Jacqueline D. Lipton [Harvard Journal of Law and Technology]
"In June of 2007, the United States District Court for the Northern District of Ohio ruled on a motion to dismiss various claims against the Youtube video-sharing service. The claimant was Universal Tube and Rollform Equipment Corp (”Universal”), a manufacturer of pipes and tubing products. Since 1996, Universal has used the domain name utube.com – phonetically the same as Youtube's domain name, youtube.com. Youtube.com was registered in 2005 and gained almost-immediate popularity as a video-sharing website. As a result, Universal experienced excessive web traffic by Internet users looking for youtube.com and mistakenly typing utube.com into their web browsers. Universal's servers were initially unable to handle this traffic causing interruptions to its online business. The Youtube litigation, although factually idiosyncratic, does raise questions as to how effectively current laws and policies deal with situations where two different companies assert similar interests in one or more domain names. There have been many examples since the inception of the domain name system where several parties with legitimate claims to similar trademarks have battled for corresponding domain names, such as delta.com. This article examines the possibility of developing domain name sharing strategies in such cases. In particular, it presents a new proposal to expand the Uniform Domain Name Dispute Resolution Policy to facilitate domain name sharing arrangements."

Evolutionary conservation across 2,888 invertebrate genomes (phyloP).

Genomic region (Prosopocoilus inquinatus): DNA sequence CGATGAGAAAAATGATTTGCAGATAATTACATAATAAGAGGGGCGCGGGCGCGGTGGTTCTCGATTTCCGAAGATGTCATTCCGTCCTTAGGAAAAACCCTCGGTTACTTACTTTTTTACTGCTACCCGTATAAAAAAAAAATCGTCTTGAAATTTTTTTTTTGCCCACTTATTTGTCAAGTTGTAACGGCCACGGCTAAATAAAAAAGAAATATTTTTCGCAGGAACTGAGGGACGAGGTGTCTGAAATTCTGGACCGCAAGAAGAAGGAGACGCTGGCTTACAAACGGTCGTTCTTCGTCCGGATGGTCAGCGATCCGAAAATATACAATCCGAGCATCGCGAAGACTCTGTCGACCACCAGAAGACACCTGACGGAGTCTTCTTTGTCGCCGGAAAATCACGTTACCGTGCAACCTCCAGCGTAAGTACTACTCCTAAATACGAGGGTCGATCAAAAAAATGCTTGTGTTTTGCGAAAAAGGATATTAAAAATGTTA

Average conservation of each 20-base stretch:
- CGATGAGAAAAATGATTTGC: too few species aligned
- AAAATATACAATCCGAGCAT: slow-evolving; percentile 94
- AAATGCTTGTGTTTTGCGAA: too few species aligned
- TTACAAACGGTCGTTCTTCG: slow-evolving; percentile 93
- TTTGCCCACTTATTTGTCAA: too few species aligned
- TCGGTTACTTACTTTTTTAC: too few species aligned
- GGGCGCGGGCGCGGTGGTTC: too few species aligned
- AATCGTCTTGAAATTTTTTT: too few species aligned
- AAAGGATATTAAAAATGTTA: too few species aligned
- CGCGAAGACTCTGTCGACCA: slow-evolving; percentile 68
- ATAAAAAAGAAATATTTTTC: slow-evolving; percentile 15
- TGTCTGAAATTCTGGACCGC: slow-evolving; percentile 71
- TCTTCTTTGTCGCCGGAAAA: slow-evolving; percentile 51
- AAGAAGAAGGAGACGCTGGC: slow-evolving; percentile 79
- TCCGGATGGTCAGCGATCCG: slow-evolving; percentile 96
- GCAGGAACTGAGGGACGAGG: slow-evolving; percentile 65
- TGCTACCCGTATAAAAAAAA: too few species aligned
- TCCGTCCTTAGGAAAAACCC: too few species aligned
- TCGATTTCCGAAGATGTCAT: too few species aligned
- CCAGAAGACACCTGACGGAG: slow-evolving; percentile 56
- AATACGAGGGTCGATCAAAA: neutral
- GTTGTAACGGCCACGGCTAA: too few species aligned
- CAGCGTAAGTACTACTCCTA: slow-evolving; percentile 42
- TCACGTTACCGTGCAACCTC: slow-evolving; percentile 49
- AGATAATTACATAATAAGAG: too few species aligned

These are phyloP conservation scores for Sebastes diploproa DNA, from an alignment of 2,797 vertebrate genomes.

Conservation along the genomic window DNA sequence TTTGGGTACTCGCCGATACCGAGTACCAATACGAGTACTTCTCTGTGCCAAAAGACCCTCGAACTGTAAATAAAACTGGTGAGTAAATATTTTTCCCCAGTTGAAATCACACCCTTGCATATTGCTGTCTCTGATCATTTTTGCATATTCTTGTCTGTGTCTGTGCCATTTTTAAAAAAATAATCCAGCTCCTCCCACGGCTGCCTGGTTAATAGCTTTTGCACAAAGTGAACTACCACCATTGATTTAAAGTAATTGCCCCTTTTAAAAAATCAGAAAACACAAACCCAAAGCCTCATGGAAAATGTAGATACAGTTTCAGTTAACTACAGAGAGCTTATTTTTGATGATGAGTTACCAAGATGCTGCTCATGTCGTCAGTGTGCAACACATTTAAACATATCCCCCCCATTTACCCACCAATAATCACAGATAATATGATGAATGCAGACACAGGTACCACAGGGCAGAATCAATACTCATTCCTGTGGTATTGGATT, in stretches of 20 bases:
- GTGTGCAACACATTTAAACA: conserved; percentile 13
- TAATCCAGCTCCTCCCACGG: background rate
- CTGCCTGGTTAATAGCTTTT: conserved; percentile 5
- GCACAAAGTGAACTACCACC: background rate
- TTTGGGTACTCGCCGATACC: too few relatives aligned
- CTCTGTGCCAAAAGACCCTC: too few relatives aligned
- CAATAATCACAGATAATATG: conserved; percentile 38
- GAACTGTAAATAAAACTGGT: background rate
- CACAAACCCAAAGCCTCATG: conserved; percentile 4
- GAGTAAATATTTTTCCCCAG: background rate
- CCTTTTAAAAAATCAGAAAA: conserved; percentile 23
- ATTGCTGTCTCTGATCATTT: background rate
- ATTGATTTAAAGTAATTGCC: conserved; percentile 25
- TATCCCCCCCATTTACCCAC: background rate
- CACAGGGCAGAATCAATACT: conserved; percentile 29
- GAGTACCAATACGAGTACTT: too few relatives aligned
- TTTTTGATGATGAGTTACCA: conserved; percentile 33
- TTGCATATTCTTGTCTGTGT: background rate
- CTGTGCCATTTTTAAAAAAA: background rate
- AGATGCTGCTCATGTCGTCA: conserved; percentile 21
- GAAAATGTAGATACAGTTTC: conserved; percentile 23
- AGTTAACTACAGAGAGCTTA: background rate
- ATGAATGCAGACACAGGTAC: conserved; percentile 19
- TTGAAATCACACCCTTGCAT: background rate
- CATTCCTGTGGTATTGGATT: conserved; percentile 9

Here is the 20,000 word essay by Jacqueline D. Lipton from the Harvard Journal of Law and Technology.